Save Bees

Elise Fog

Elise Fog of Save Bees & Enlightened Bugs

I figured I should introduce myself at some point! I’m the one who has built this website, and I’ve also taken all the bee photos you see on these pages. I adore bees... if you haven’t already guessed! I started this site in 2010 to connect with other bee lovers and share the importance of pollinators. Bees are so critical to our world, and I find it so striking that anyone, anywhere can help save bees (whether you have a small garden or acres or even a balcony, or even no outdoor space at all!). Read more

Western carpenter bee

Carpenter bees are pollinators (not pests)

Large carpenter bees are an amazing sight to behold. Dedicated and efficient pollinators (even in cold weather), they live surprisingly long lives (up to three years in some cases), raising a small number of young in nesting tunnels passed down through family generations.Read more

Bumble bee sleeps in flower

A bumble bee queen sleeps in a flower

This is my own story (from 2010!) of a bumble bee queen who found the perfect spot to spend a series of nights in early spring. Safely tucked inside a crocus flower, she enjoyed a delicious energy bar, whose enclosing petals would open to the sky only once the sun hit! Read more

Saving a bumble bee

John’s story of the ‘Bee that Stayed’

Reader John first wrote to me in reply to my post about how to revive a cold, wet, or exhausted bee. In his words: “I can’t believe this, I love Bumble Bees, and when I find one in the garden lying there exhausted, I mix a bit of sugar with water and let them crawl on my hand have a drink, then they sleep for 3 minutes and fly off revitalized. Well. I found one lying on the lawn in a bad state, so I did my usual, NOW he has stayed on my hand and won’t go away, he stayed there whilst I mowed the lawn, and he is still here 1 hour later, he has stayed on my finger whilst I am typing, so I put him on a piece of kitchen roll next to me on the table.” Read more

Grow Wild Bees

Eric Venturini of Grow Wild Bees

Eric Venturini is an Assistant Research Scientist at the University of Maine, where he studies wild bees. In one recent project, he managed bumble bee health and diversity surveys across the state. He also provides pollinator outreach and education to farmers and the public throughout the state, speaking at events throughout New England. In this interview, I chat to Eric about his project Grow Wild Bees. Read more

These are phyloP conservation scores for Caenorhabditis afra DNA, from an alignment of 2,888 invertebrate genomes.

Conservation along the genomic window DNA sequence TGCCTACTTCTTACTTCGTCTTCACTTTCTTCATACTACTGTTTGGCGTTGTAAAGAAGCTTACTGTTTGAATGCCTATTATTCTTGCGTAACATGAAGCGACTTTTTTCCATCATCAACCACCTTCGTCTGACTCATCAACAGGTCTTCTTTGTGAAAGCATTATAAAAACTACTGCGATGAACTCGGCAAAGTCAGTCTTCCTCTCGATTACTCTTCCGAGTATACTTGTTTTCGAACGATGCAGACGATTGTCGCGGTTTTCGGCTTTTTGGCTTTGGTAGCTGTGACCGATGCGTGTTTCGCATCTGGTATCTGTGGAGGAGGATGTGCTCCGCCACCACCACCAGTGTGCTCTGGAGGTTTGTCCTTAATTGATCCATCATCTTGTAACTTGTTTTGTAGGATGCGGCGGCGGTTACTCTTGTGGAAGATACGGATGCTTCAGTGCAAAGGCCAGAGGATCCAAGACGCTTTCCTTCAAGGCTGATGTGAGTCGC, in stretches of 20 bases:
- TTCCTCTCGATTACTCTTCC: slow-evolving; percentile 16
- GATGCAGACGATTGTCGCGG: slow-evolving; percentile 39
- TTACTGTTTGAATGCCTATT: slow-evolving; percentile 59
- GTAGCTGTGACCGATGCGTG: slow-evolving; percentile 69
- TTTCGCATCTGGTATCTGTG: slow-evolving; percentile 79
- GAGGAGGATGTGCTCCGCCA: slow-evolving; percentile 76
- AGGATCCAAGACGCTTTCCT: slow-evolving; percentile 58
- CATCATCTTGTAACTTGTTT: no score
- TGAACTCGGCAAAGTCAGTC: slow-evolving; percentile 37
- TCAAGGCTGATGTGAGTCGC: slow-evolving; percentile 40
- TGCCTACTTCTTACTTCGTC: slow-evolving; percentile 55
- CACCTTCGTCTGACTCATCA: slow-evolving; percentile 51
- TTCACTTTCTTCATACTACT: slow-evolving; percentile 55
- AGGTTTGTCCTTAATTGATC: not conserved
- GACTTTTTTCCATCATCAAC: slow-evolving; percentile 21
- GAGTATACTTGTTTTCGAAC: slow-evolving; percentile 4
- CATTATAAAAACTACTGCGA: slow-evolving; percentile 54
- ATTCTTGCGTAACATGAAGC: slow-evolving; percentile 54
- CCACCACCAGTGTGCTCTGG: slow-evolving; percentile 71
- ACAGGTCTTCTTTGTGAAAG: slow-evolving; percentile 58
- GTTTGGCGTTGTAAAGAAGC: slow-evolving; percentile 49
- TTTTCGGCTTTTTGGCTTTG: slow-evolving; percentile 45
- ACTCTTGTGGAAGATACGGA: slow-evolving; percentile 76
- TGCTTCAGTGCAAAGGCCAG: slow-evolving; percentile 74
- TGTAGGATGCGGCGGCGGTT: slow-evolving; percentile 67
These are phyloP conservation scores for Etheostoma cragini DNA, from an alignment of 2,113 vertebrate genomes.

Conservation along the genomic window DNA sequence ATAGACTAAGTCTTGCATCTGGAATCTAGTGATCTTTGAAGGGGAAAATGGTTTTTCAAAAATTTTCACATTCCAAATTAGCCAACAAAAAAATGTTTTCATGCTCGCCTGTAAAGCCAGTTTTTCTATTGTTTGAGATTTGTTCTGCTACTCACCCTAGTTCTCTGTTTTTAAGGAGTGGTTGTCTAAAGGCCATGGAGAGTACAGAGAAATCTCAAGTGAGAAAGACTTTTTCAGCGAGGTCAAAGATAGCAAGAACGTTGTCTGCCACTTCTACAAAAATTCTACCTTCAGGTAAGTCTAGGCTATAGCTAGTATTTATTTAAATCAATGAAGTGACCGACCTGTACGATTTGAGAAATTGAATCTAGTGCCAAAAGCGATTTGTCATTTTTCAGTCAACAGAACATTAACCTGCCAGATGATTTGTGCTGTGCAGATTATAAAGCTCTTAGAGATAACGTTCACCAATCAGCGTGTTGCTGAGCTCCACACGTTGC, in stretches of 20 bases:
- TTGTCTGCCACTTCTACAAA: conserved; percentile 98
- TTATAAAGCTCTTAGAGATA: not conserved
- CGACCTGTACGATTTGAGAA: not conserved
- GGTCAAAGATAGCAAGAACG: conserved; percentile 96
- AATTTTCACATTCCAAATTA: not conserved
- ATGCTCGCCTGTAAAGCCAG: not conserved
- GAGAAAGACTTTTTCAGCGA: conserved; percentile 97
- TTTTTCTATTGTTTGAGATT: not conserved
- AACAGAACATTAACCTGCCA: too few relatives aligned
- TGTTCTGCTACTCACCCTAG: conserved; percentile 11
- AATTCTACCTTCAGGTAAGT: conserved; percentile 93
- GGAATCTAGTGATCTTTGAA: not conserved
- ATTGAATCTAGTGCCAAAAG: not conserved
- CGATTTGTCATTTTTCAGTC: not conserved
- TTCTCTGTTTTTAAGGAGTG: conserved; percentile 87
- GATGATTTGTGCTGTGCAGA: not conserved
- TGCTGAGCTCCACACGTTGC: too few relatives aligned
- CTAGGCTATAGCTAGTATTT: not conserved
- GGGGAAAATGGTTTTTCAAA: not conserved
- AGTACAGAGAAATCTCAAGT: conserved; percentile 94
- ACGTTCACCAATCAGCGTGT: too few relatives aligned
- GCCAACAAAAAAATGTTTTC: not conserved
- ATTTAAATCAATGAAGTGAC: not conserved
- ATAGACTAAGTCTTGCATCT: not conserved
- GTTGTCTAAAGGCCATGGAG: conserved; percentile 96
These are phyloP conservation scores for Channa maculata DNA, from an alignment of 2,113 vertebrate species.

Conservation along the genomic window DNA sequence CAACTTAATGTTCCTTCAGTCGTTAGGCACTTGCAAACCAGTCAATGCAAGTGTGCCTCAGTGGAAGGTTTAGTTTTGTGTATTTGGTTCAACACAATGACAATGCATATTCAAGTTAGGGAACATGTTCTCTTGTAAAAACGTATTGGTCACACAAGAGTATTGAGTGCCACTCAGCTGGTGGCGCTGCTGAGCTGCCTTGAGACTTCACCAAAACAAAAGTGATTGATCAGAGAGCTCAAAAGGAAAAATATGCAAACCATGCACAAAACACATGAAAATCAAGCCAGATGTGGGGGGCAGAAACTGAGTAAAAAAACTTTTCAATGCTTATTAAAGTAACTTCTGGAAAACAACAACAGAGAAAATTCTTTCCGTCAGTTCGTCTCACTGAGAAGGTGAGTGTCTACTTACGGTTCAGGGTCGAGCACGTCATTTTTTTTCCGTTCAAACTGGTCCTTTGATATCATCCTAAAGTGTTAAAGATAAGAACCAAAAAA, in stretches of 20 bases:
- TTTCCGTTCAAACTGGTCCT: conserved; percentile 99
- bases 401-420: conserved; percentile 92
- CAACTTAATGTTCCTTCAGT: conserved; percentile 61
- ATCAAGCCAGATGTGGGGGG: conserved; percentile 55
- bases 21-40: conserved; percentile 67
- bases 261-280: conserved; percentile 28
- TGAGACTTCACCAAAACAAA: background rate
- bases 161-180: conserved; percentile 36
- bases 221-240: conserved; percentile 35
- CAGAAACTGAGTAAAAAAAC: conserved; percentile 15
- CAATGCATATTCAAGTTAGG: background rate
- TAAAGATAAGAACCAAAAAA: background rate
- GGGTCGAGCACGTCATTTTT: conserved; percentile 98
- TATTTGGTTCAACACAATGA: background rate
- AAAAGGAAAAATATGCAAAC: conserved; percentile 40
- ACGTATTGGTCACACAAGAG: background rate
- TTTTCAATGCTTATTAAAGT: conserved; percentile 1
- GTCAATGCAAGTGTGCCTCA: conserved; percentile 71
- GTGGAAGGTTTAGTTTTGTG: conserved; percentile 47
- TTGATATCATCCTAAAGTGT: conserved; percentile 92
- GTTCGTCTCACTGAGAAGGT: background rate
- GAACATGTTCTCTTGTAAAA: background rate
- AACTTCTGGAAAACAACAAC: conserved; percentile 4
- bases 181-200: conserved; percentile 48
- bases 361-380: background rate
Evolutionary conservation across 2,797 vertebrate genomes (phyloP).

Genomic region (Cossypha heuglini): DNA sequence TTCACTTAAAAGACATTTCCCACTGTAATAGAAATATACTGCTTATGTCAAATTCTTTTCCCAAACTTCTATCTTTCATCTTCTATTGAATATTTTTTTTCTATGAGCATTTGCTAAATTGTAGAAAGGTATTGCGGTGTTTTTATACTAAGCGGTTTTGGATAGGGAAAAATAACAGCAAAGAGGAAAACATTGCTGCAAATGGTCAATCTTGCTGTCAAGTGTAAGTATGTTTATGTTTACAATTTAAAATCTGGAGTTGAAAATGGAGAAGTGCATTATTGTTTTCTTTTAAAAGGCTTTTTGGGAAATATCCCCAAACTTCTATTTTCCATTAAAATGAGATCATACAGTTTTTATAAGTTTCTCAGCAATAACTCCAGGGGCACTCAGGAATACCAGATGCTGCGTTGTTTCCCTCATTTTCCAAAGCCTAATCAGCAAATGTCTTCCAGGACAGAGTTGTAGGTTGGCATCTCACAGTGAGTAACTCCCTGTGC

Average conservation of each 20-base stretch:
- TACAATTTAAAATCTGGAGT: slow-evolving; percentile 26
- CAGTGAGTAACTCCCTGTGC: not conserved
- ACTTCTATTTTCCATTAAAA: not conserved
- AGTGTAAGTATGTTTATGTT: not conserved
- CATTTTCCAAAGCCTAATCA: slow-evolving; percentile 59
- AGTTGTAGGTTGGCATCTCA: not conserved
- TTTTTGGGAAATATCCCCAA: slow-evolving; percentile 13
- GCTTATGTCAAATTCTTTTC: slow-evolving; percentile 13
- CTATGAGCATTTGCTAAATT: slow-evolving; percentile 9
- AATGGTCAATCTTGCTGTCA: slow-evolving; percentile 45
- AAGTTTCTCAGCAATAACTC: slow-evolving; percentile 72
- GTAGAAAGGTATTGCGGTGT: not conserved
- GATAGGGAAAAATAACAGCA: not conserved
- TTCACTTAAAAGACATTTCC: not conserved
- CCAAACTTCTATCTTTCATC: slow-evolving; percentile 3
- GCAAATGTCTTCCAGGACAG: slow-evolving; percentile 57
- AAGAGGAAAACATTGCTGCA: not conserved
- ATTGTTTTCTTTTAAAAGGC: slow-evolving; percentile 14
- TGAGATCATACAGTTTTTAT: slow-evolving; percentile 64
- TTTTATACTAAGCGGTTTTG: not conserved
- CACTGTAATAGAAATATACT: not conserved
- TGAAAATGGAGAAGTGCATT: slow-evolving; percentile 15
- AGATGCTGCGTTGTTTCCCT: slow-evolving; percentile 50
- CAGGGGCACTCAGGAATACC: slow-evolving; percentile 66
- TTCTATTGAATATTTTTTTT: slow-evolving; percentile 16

Sweat bee on aster

Update on the many threats to bees

In this in-depth article, I take a look at the many threats facing pollinators in today's world. There was a time when flowering meadows and other bee-friendly habitats carpeted huge swaths of land. These days, bees must travel much further distances for food, often subsisting on just a few types of flowers, rather than the many types they often need in order to live healthy lives. But there's far more to this story than simply a loss of habitat, and the threats bees face vary depending on the type of bee. Learn more about pesticides, commercial pollination, genetic diversity, and other factors affecting bee health. Read more

Mining bee on crocus

Implications of Zika on pesticide use

One of the most alarming developments of 2016 was that individuals and governments, understandably fearful of mosquito-borne viruses such as zika, dengue, and chikungunya, were turning to pesticides for solutions. Statistics suggest we have lost half the world’s wildlife in the last 40 years. Bee losses are increasing, with common bee species populations dropping dramatically in recent years. What we need are responsible agricultural practices (organic and agroecological), coupled with sensible gardening and public space maintenance. Read more

Long-horned bee on thistle

Pesticides and neonicotinoids (neonics)

A certain class of insecticides known as neonicotinoids (neonics for short) are known to be particularly detrimental to bee health. At this point, the science is strong (and only growing stronger) showing the field-realistic effects (both acute and chronic) of these insecticides on a variety of bees including honey bees, bumble bees, and other wild bees. We are losing many valuable pollinators by continuing to apply these pesticides indiscriminately, and we are degrading the lives and viability of bees everywhere by exposing them to lifelong, sub-lethal poisoning. Read more

Northwest Meadowscapes seeds

Spring planning for a pollinator garden

We all look forward to spring, and so do our buzzing pollinator friends. Spring is the time to begin planning your bee garden (or adding to your existing bee garden)! Here I include a few people’s favorite bee plant lists, and give tips for spring bee gardening, no matter how large or small your space (even if it’s a balcony)! The best choices are native flowering perennials, annuals, shrubs, and trees with long blooming times. Select a variety both in terms of colors and flowering times, so that you’re offering food throughout spring, summer, and fall (and winter too, depending on your locale).Read more

Honey bee on crocus

Good bee books for young and old

I adore books about bees, and if you’re visiting this website, I’m guessing you may do so as well! Here I cover a few of my favorite bee books, all excellent reads... even the ones for little ones. Encourage a love of bees by giving one (or more!) of these books to someone you love. Read more

Bumble bee in mid-air

Think of bees as intelligent creatures

This was the first article I ever wrote on this website, and it comes across as a fairly opinionated rant when I read it now. But it still represents my views nonetheless: we should not be waging chemical warfare on these gentle, helpful buzzing creatures upon which life as we know it depends. Read more